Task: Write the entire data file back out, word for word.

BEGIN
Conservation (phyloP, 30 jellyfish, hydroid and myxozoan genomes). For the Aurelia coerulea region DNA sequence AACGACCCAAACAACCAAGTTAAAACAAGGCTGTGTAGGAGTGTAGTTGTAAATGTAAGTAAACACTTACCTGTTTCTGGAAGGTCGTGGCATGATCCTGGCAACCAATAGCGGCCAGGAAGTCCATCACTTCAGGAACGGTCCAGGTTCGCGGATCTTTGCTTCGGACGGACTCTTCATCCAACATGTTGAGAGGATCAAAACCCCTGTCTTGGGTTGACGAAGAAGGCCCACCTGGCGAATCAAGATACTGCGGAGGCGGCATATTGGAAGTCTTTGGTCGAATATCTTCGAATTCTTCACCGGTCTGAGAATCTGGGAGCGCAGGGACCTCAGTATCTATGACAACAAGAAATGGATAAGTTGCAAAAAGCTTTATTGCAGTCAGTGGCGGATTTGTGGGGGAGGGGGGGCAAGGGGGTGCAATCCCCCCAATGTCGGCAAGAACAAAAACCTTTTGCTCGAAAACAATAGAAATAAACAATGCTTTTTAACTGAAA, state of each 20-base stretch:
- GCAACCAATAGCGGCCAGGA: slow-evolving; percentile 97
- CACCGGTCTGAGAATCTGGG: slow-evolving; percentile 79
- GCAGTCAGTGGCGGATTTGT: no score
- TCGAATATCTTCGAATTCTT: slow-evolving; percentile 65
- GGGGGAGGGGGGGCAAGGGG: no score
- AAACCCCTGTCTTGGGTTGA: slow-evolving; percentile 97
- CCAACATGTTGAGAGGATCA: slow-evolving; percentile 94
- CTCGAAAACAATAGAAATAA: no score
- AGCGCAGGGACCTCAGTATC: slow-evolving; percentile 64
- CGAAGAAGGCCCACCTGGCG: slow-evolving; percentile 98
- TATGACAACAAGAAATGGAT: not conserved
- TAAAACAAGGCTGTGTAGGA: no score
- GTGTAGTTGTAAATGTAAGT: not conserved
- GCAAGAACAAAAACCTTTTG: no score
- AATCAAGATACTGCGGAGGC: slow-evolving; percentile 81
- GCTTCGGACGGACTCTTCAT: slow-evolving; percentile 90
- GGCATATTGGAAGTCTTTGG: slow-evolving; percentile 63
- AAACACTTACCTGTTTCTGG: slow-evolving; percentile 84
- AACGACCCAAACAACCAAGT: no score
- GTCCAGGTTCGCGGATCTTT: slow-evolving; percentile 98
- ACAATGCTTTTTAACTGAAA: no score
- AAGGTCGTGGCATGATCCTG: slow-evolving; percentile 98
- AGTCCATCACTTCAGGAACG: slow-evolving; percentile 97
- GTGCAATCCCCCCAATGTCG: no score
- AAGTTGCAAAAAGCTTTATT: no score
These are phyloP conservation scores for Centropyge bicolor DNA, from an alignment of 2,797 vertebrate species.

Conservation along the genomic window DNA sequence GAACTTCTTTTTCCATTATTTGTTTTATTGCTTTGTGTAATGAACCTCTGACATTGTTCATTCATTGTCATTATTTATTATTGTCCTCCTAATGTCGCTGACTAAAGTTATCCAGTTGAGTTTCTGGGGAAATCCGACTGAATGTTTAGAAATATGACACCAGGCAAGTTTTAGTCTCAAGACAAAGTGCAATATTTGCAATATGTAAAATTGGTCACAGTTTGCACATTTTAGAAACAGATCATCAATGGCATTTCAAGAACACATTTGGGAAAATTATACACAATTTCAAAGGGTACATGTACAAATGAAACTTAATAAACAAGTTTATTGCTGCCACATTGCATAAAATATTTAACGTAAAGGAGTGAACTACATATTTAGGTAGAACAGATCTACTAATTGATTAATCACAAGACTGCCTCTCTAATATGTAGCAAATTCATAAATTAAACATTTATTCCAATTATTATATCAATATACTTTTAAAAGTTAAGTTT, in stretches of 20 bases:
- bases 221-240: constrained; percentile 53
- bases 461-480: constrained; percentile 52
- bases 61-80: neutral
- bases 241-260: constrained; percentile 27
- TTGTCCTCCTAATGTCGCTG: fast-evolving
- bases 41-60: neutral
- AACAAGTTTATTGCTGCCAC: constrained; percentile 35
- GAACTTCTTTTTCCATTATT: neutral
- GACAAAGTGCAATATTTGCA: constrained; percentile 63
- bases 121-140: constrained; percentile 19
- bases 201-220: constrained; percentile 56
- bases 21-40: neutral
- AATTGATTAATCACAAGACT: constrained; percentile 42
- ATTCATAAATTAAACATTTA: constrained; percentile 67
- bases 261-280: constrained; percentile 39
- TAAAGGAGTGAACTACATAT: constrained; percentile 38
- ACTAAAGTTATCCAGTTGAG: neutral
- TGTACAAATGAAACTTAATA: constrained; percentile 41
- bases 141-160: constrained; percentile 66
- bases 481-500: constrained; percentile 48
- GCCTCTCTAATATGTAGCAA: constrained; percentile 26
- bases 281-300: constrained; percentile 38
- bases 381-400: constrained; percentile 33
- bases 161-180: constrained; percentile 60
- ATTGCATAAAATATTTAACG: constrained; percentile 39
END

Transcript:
Conservation (phyloP, 30 jellyfish, hydroid and myxozoan genomes). For the Aurelia coerulea region DNA sequence AACGACCCAAACAACCAAGTTAAAACAAGGCTGTGTAGGAGTGTAGTTGTAAATGTAAGTAAACACTTACCTGTTTCTGGAAGGTCGTGGCATGATCCTGGCAACCAATAGCGGCCAGGAAGTCCATCACTTCAGGAACGGTCCAGGTTCGCGGATCTTTGCTTCGGACGGACTCTTCATCCAACATGTTGAGAGGATCAAAACCCCTGTCTTGGGTTGACGAAGAAGGCCCACCTGGCGAATCAAGATACTGCGGAGGCGGCATATTGGAAGTCTTTGGTCGAATATCTTCGAATTCTTCACCGGTCTGAGAATCTGGGAGCGCAGGGACCTCAGTATCTATGACAACAAGAAATGGATAAGTTGCAAAAAGCTTTATTGCAGTCAGTGGCGGATTTGTGGGGGAGGGGGGGCAAGGGGGTGCAATCCCCCCAATGTCGGCAAGAACAAAAACCTTTTGCTCGAAAACAATAGAAATAAACAATGCTTTTTAACTGAAA, state of each 20-base stretch:
- GCAACCAATAGCGGCCAGGA: slow-evolving; percentile 97
- CACCGGTCTGAGAATCTGGG: slow-evolving; percentile 79
- GCAGTCAGTGGCGGATTTGT: no score
- TCGAATATCTTCGAATTCTT: slow-evolving; percentile 65
- GGGGGAGGGGGGGCAAGGGG: no score
- AAACCCCTGTCTTGGGTTGA: slow-evolving; percentile 97
- CCAACATGTTGAGAGGATCA: slow-evolving; percentile 94
- CTCGAAAACAATAGAAATAA: no score
- AGCGCAGGGACCTCAGTATC: slow-evolving; percentile 64
- CGAAGAAGGCCCACCTGGCG: slow-evolving; percentile 98
- TATGACAACAAGAAATGGAT: not conserved
- TAAAACAAGGCTGTGTAGGA: no score
- GTGTAGTTGTAAATGTAAGT: not conserved
- GCAAGAACAAAAACCTTTTG: no score
- AATCAAGATACTGCGGAGGC: slow-evolving; percentile 81
- GCTTCGGACGGACTCTTCAT: slow-evolving; percentile 90
- GGCATATTGGAAGTCTTTGG: slow-evolving; percentile 63
- AAACACTTACCTGTTTCTGG: slow-evolving; percentile 84
- AACGACCCAAACAACCAAGT: no score
- GTCCAGGTTCGCGGATCTTT: slow-evolving; percentile 98
- ACAATGCTTTTTAACTGAAA: no score
- AAGGTCGTGGCATGATCCTG: slow-evolving; percentile 98
- AGTCCATCACTTCAGGAACG: slow-evolving; percentile 97
- GTGCAATCCCCCCAATGTCG: no score
- AAGTTGCAAAAAGCTTTATT: no score
These are phyloP conservation scores for Centropyge bicolor DNA, from an alignment of 2,797 vertebrate species.

Conservation along the genomic window DNA sequence GAACTTCTTTTTCCATTATTTGTTTTATTGCTTTGTGTAATGAACCTCTGACATTGTTCATTCATTGTCATTATTTATTATTGTCCTCCTAATGTCGCTGACTAAAGTTATCCAGTTGAGTTTCTGGGGAAATCCGACTGAATGTTTAGAAATATGACACCAGGCAAGTTTTAGTCTCAAGACAAAGTGCAATATTTGCAATATGTAAAATTGGTCACAGTTTGCACATTTTAGAAACAGATCATCAATGGCATTTCAAGAACACATTTGGGAAAATTATACACAATTTCAAAGGGTACATGTACAAATGAAACTTAATAAACAAGTTTATTGCTGCCACATTGCATAAAATATTTAACGTAAAGGAGTGAACTACATATTTAGGTAGAACAGATCTACTAATTGATTAATCACAAGACTGCCTCTCTAATATGTAGCAAATTCATAAATTAAACATTTATTCCAATTATTATATCAATATACTTTTAAAAGTTAAGTTT, in stretches of 20 bases:
- bases 221-240: constrained; percentile 53
- bases 461-480: constrained; percentile 52
- bases 61-80: neutral
- bases 241-260: constrained; percentile 27
- TTGTCCTCCTAATGTCGCTG: fast-evolving
- bases 41-60: neutral
- AACAAGTTTATTGCTGCCAC: constrained; percentile 35
- GAACTTCTTTTTCCATTATT: neutral
- GACAAAGTGCAATATTTGCA: constrained; percentile 63
- bases 121-140: constrained; percentile 19
- bases 201-220: constrained; percentile 56
- bases 21-40: neutral
- AATTGATTAATCACAAGACT: constrained; percentile 42
- ATTCATAAATTAAACATTTA: constrained; percentile 67
- bases 261-280: constrained; percentile 39
- TAAAGGAGTGAACTACATAT: constrained; percentile 38
- ACTAAAGTTATCCAGTTGAG: neutral
- TGTACAAATGAAACTTAATA: constrained; percentile 41
- bases 141-160: constrained; percentile 66
- bases 481-500: constrained; percentile 48
- GCCTCTCTAATATGTAGCAA: constrained; percentile 26
- bases 281-300: constrained; percentile 38
- bases 381-400: constrained; percentile 33
- bases 161-180: constrained; percentile 60
- ATTGCATAAAATATTTAACG: constrained; percentile 39